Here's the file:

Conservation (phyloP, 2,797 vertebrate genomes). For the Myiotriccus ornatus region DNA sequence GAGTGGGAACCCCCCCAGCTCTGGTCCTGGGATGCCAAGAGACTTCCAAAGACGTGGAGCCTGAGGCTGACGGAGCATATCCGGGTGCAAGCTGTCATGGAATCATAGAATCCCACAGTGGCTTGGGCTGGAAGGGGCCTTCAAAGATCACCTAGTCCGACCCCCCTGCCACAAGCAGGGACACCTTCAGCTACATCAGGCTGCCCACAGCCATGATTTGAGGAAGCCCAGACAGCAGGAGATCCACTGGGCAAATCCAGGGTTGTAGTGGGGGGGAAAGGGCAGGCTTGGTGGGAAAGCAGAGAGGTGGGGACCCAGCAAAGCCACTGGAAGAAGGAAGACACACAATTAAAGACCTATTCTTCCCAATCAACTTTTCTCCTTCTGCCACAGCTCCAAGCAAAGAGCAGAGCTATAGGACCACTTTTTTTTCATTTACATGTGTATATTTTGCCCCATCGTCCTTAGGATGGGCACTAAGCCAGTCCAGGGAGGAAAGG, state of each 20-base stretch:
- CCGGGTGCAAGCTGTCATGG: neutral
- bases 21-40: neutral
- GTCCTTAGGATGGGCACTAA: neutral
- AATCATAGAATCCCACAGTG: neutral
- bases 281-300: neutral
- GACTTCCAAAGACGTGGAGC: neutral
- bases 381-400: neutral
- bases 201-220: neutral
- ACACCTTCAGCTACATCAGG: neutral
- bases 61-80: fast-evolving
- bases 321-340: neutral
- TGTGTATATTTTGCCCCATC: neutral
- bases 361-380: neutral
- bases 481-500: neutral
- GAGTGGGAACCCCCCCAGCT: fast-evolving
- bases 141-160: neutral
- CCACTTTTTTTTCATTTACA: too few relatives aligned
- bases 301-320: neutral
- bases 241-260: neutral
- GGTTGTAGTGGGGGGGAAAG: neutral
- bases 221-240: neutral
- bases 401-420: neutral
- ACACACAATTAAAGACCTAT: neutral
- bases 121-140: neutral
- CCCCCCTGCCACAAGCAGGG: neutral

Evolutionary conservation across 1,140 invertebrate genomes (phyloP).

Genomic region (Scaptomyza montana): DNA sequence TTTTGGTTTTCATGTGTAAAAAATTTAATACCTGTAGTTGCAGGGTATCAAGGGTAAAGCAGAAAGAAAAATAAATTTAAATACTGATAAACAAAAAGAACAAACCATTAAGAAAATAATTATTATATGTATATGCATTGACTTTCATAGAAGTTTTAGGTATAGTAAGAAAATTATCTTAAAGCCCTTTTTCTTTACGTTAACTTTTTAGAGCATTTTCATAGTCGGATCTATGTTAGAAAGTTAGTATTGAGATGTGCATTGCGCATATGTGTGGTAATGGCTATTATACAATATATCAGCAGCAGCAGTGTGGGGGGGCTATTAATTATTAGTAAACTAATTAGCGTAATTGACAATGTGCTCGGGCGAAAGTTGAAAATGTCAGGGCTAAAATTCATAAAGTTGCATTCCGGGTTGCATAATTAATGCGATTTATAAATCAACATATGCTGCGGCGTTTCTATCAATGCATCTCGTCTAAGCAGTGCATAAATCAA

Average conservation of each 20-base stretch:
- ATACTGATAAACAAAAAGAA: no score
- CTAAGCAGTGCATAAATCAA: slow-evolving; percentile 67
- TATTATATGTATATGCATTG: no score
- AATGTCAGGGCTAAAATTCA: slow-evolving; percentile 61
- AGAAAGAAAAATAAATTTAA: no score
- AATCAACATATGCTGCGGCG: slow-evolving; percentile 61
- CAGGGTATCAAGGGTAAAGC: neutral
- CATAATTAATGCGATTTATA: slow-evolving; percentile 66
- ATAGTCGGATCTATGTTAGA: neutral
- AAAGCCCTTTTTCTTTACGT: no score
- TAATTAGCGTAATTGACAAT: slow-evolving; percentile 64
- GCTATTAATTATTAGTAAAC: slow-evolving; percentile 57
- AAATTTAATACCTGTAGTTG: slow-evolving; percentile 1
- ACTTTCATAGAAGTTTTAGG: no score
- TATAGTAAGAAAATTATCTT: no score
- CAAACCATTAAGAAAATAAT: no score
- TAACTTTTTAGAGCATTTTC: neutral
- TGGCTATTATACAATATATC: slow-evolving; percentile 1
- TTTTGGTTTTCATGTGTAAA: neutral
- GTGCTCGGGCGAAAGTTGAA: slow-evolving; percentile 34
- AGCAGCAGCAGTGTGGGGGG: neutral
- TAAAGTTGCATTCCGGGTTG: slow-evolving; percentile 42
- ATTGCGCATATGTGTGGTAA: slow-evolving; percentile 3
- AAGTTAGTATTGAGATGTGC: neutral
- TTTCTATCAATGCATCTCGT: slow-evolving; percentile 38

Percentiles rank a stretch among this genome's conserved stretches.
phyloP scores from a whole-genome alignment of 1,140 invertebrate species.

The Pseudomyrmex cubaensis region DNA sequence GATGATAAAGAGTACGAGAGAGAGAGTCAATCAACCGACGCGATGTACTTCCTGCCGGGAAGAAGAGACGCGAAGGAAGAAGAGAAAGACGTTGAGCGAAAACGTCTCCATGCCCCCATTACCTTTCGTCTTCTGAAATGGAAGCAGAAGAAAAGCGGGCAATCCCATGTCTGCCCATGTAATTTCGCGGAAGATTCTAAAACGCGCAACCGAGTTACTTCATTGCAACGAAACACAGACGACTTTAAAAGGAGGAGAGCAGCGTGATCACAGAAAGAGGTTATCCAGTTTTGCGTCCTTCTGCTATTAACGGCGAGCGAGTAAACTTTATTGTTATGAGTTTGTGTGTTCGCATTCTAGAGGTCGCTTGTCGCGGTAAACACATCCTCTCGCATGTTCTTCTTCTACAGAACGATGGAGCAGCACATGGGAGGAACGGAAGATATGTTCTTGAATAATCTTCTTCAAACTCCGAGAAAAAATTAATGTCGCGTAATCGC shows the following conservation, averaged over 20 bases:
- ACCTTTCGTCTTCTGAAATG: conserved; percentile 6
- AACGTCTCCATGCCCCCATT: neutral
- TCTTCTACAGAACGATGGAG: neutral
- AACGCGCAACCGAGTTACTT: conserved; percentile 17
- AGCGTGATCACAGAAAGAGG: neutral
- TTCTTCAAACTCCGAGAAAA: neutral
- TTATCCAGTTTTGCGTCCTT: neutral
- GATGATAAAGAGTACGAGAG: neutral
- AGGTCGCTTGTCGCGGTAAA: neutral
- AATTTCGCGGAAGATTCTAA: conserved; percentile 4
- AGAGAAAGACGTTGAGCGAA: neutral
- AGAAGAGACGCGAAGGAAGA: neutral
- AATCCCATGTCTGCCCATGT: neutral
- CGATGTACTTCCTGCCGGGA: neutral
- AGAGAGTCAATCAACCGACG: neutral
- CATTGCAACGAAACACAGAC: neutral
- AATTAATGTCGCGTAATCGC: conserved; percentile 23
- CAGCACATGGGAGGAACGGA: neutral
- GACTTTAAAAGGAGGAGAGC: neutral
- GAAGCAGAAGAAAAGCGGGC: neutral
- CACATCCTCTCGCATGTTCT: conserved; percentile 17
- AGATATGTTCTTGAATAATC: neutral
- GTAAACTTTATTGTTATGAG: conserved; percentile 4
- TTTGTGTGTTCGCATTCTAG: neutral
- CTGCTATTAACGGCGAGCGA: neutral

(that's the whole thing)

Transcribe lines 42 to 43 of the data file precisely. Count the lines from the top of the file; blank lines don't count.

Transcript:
- AAATTTAATACCTGTAGTTG: slow-evolving; percentile 1
- ACTTTCATAGAAGTTTTAGG: no score